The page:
SOURCE: Freddie Mac

Freddie Mac

September 15, 2016 10:00 ET

Mortgage Rates Head Up

MCLEAN, VA--(Marketwired - Sep 15, 2016) - Freddie Mac (OTCQB: FMCC) today released the results of its Primary Mortgage Market Survey® (PMMS®), showing the average 30-year fixed mortgage rate increasing to its highest level since June.

News Facts

  • 30-year fixed-rate mortgage (FRM) averaged 3.50 percent with an average 0.5 point for the week ending September 15, 2016, up from last week when it averaged 3.44 percent. A year ago at this time, the 30-year FRM averaged 3.91 percent.

  • 15-year FRM this week averaged 2.77 percent with an average 0.5 point, up from last week when it averaged 2.76 percent. A year ago at this time, the 15-year FRM averaged 3.11 percent.

  • 5-year Treasury-indexed hybrid adjustable-rate mortgage (ARM) averaged 2.82 percent this week with an average 0.4 point, up from last week when it averaged 2.81 percent. A year ago, the 5-year ARM averaged 2.92 percent.

Average commitment rates should be reported along with average fees and points to reflect the total upfront cost of obtaining the mortgage. Visit the following link for the Definitions. Borrowers may still pay closing costs which are not included in the survey.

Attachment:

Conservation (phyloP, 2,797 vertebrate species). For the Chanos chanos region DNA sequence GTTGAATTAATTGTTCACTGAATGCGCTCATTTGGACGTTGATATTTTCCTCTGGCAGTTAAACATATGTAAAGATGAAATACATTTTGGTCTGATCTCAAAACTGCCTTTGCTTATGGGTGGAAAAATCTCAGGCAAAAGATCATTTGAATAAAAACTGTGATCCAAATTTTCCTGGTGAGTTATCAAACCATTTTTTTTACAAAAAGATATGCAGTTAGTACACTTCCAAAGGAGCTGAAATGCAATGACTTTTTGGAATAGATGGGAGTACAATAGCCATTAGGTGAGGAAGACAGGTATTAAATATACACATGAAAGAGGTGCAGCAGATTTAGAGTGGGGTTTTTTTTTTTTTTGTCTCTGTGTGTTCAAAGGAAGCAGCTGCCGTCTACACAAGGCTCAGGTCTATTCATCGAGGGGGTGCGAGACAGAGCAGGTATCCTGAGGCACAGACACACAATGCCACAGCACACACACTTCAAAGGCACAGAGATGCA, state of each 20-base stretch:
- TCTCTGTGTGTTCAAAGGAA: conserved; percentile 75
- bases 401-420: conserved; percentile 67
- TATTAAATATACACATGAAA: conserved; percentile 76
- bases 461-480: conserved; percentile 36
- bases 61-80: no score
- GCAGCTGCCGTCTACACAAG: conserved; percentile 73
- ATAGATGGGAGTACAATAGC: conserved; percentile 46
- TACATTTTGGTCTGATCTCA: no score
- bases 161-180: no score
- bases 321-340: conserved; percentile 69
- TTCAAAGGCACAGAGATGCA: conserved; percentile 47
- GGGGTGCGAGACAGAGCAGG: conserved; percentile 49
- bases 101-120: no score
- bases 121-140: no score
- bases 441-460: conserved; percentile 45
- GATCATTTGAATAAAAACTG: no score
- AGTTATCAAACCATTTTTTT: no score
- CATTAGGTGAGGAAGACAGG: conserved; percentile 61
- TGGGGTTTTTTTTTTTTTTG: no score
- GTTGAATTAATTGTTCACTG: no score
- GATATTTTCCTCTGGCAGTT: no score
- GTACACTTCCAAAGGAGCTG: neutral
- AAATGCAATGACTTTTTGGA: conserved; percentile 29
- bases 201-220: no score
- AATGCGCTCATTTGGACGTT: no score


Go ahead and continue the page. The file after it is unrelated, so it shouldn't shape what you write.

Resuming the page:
Quote
Attributed to Sean Becketti, chief economist, Freddie Mac.

"The 10-year Treasury yield rose 18 basis points to 1.73 percent, its highest level since Brexit. The 30-year fixed-rate mortgage followed suit, rising 6 basis points to 3.50 percent this week. This is the first week since June that mortgage rates were above 3.48 percent, snapping an 11-week trend."

Freddie Mac was established by Congress in 1970 to provide liquidity, stability and affordability to the nation's residential mortgage markets. Freddie Mac supports communities across the nation by providing mortgage capital to lenders. Today Freddie Mac is making home possible for one in four home borrowers and is the largest source of financing for multifamily housing. Additional information is available at FreddieMac.com, Twitter @FreddieMac and Freddie Mac's blog FreddieMac.com/blog.

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